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Psaki said it was standard procedure for the CDC to consult outside groups when making recommendations.
"It’s actually longstanding best practice for the CDC to engage with organizations, groups that are going to be impacted by guidance and recommendations issued by the agency," press secretary Jen Psaki said. "It doesn't mean they are taking everything they want, or even a percentage of what they want."
"But it’s important to understand the implementation components," Psaki continued. "They do so to ensure that recommendations are feasible and that they adequately address the safety and well-being of the individuals the guidance is aimed to protect. So, the CDC engaged with around 50 stakeholders that are on the front lines in this pandemic and have requisite perspective for the guidance."
Communications obtained by the New York Post through a Freedom of Information Act request by the conservative group Americans for Public Trust showed numerous emails between top CDC officials and the American Federation of Teachers union just days before the administration released school reopening guidelines in February. The lobbying efforts were a reported success as the Post found at least two instances when "suggestions" were used nearly word-for-word within the CDC’s guidelines.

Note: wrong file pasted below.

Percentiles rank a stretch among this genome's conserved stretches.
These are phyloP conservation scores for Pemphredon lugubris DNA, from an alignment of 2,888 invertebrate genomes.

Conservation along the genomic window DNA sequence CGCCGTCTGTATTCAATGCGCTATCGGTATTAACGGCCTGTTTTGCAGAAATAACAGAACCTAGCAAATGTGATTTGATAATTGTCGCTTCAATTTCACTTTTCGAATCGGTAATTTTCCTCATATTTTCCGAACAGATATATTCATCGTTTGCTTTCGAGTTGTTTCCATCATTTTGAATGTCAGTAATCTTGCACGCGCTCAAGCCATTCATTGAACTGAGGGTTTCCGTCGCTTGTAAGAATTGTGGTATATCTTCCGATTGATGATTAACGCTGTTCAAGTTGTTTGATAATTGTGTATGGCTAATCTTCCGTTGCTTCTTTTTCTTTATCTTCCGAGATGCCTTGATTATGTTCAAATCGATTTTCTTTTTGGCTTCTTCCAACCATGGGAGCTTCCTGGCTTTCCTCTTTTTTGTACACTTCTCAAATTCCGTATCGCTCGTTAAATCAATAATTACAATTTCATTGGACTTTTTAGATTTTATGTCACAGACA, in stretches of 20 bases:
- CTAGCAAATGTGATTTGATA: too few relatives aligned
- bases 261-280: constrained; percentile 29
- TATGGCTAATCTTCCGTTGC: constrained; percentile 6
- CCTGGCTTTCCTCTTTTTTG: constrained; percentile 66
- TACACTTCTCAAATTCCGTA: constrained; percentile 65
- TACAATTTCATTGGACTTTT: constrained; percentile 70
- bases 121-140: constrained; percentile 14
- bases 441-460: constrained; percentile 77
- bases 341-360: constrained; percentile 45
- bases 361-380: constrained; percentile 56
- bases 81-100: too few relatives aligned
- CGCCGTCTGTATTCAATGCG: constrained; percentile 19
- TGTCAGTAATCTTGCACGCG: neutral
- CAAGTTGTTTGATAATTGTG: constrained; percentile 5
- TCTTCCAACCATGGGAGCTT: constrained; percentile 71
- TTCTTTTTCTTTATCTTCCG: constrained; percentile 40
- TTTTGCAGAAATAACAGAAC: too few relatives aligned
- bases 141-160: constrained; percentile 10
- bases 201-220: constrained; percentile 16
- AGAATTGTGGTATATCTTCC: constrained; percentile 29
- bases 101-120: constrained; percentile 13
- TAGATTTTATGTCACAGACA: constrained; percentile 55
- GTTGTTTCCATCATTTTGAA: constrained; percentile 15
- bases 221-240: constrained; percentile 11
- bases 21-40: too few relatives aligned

The CDC had been prepared to allow in-school instruction regardless of transmission rates. But at the suggestion of the union, the guidelines were adjusted to include a provision that said, "In the event of high community-transmission results from a new variant of SARS-CoV-2, a new update of these guidelines may be necessary."
The union further requested that teachers be granted remote work access for those "who have documented high-risk conditions or who are at increased risk." Similar provisions were included for "staff who have a household member" that is considered high risk to the virus.
Conservatives cried foul that the CDC had consulted the union.
"The CDC bent over backwards to incorporate the demands of the special interests, namely teachers unions. Is this science? If this is the case, why did the CDC not also take input from parents in helping guide their recommendations?" Laura Zorc of Building Education for Students Together told Fox News.
"The CDC is a thoroughly politicized agency," Sen. Tom Cotton, R-Ark., said Monday on Fox News.
American Federation of Teachers President Randi Weingarten hit back against the New York Post on Sunday.
"Once again the NY Post has a hit piece out on AFT - this time that is trying to make everyday advocacy look nefarious," Weingarten wrote on Twitter.
"Our job is to advocate for our members,students [and] communities. And in this pandemic we have fought for safety [and] resources 24/7.This article describes basic advocacy. It's not mysterious or clandestine. It’s routine. And this CDC wants feedback from stakeholders including teachers," she continued.
Fox News' Evie Fordham contributed to this report.